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  1. #1

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    240 Lens Questions

    So this summer I'm going to start making color images with my 8x10. I'm looking to get rid of my 210 and my 300 lenses and just stick with a 240 for all of my work. I've looked up a bunch of info on them, but for obvious reason a lot of the stuff that I can find is basically pertaining to b/w. I'm wondering if anybody has any color specific lens experiences that they'd be willing to share. I'll be printing pretty large (at least 30x40) so sharpness is obviously going to be a concern, but I think the coating of the lens is going to be more of the question (I'm assuming anything with a modern enough coating to make nice color negs is also going to be moderately sharp). Any info that people can give would be appreciated. Thanks so much.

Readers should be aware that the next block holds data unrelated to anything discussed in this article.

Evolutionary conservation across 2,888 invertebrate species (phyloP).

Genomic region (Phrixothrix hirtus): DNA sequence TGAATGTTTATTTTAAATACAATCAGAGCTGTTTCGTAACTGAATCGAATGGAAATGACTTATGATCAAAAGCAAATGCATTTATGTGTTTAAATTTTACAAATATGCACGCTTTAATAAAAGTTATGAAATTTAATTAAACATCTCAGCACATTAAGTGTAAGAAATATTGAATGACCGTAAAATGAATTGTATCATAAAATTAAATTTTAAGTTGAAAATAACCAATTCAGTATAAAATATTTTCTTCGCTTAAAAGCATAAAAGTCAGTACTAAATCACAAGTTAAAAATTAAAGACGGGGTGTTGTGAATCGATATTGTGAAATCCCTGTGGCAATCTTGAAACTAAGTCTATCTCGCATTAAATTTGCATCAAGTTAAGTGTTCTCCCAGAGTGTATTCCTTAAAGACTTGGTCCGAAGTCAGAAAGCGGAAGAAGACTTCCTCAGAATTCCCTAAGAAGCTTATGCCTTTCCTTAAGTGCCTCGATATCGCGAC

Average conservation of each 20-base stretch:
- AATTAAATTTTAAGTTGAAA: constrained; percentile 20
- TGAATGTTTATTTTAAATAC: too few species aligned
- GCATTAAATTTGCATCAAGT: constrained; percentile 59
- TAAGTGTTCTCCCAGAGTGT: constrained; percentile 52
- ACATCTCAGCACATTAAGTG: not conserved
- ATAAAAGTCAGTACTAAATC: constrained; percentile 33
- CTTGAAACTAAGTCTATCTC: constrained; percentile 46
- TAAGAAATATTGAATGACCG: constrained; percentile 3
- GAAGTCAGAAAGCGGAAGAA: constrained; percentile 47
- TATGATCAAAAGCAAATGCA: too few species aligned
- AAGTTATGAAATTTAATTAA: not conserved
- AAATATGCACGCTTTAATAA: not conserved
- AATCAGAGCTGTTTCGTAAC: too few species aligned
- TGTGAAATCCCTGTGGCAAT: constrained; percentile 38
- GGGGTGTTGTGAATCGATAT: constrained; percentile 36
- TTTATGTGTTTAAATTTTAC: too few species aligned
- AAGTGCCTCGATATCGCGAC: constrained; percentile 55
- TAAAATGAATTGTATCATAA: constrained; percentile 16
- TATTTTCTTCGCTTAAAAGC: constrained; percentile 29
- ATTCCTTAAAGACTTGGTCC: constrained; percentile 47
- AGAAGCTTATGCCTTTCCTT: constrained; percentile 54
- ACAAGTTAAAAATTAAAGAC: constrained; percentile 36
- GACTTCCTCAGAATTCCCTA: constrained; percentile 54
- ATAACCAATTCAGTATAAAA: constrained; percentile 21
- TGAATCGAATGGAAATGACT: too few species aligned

-Dan

  2. #2
    Ole
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    30x40 from 8x10" is only a 4x enlargement.

    That should be quite feasible with any 240mm lens made in the past century, whether it's coated or not.

    Most of my colour photos were shot with single- or uncoated lenses ranging from a 8 1/4" WA Rectilinear (on 4x5") to a 210mm f:6.1 Xenar (on 5x7").
    -- Ole Tjugen, Luddite Elitist
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    I use a 240mm Schneider Symmar-S. It is multi-coated and I got it to replace an old Goerz Dagor Series III 9 1/2 inch lens. I never tried color with the Dagor, but I wanted to have a more reliable and accurate shutter than the Ilex shutter I had for color film. The Symmar-S is bigger and heavier, but it works well and fits on my Crown Graphic, too.
    www.gregorytdavis.com

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    Have been starting to experiment with a Fujinon W 250mm f6.7 lens, after having it recommended to me by Jock Sturges (all his early work was shot with this lens, you can see samples online, not sure if he shot color with this lens). You might want to test this lens with your 8x10 like I am doing.